Diversity leads to true acceptance of disabled
To the editor:
In 1987, President Ronald Reagan proclaimed March as “Developmental Disabilities Awareness Month.” By making this proclamation, the clear expectation was placed upon our society to embrace diversity by encouraging the opportunities necessary for individuals with intellectual and other developmental disabilities to maximize their independence and fully participate in their communities.
Since President Reagan’s proclamation much has changed for individuals with intellectual disabilities. More people with intellectual and developmental disabilities are living and thriving in their communities rather than in segregated institutions. There are more opportunities in education and employment and more protections in health care, the legal system and other areas of human rights. There are more positive and accurate portrayals of people with disabilities in the arts, and the list goes on and on. While we have much to celebrate, we cannot forget that these advances have not been easy and have only occurred because people with disabilities and their loved ones have fought for these changes, and we as a society have finally listened to the voices of those with disabilities and those advocating for people with disabilities. Our challenge ahead is to value people with developmental disabilities as part of our communities, listen to the voices of those with disabilities and take action to make the many changes still needed so that people with developmental disabilities can live a life just like any other member of society.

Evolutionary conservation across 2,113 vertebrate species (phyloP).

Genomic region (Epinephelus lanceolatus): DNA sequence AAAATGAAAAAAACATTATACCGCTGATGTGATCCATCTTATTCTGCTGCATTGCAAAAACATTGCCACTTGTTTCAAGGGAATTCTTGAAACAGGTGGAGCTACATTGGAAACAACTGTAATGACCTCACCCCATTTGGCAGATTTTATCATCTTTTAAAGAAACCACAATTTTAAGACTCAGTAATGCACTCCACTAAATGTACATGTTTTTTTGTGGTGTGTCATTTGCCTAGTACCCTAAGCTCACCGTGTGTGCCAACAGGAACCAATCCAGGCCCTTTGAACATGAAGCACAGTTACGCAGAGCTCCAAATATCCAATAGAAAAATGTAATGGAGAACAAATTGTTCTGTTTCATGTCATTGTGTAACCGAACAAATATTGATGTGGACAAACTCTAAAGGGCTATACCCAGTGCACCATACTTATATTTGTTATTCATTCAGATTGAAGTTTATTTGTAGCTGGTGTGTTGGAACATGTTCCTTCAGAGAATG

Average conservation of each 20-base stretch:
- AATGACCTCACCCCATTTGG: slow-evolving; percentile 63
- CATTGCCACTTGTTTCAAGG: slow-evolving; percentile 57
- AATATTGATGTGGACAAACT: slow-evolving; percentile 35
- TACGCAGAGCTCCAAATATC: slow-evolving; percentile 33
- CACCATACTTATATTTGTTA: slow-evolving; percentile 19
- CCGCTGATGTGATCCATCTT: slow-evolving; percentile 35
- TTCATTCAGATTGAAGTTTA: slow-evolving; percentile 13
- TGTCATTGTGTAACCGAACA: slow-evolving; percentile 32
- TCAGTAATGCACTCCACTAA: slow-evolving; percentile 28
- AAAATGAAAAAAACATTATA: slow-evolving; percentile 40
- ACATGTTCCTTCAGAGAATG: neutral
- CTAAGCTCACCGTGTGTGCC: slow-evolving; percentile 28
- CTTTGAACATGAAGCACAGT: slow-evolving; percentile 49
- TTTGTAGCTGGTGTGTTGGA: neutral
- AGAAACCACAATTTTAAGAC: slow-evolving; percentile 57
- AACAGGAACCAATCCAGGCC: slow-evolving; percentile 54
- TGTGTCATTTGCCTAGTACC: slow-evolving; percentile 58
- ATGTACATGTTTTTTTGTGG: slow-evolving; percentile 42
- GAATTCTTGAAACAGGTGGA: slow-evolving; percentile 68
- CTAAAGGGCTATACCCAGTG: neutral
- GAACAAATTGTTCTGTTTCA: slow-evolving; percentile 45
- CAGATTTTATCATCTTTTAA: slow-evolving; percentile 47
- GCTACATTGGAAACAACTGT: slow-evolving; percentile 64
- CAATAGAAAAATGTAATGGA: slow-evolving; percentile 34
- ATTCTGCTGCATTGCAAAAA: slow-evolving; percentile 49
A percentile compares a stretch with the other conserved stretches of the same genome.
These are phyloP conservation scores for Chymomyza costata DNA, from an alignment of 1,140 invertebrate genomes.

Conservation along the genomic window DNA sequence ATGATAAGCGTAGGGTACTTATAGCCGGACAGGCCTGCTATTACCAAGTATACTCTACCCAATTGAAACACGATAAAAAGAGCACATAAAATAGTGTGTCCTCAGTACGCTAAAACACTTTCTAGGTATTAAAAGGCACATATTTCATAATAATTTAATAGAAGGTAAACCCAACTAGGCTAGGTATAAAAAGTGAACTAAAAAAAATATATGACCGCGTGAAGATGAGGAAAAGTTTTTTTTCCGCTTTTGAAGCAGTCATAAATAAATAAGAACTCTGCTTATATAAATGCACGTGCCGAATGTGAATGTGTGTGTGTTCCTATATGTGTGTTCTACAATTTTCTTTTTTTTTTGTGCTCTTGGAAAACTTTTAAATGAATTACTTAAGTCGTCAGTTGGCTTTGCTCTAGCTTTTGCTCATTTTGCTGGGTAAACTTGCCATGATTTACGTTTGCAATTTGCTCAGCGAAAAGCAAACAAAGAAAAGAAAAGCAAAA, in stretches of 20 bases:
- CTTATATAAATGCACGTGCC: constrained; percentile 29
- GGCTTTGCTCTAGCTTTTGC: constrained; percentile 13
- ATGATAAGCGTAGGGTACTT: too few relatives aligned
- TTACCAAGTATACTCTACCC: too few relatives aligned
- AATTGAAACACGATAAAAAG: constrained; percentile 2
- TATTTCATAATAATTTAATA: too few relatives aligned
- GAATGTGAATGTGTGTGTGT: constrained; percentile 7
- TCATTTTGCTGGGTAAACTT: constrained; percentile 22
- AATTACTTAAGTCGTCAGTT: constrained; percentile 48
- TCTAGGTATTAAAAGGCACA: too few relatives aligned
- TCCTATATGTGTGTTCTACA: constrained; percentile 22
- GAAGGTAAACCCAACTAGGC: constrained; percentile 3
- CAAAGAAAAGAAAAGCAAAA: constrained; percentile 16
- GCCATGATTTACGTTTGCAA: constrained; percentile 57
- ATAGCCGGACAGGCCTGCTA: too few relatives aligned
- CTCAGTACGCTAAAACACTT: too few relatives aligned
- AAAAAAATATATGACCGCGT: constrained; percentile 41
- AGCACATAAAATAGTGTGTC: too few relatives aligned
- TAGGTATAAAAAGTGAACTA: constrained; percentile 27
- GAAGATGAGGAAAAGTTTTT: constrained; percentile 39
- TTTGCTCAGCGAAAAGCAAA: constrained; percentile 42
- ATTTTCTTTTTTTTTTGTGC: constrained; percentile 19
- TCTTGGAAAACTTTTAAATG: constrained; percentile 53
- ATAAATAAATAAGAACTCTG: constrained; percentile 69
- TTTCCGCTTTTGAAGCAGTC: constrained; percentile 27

My goal in writing this letter is simple, I am asking that you recognize the importance of this month and take the opportunity to learn more about people with not only intellectual disabilities, but any type of disability. By learning more about others, we as a society become more diverse and with this diversity comes true acceptance.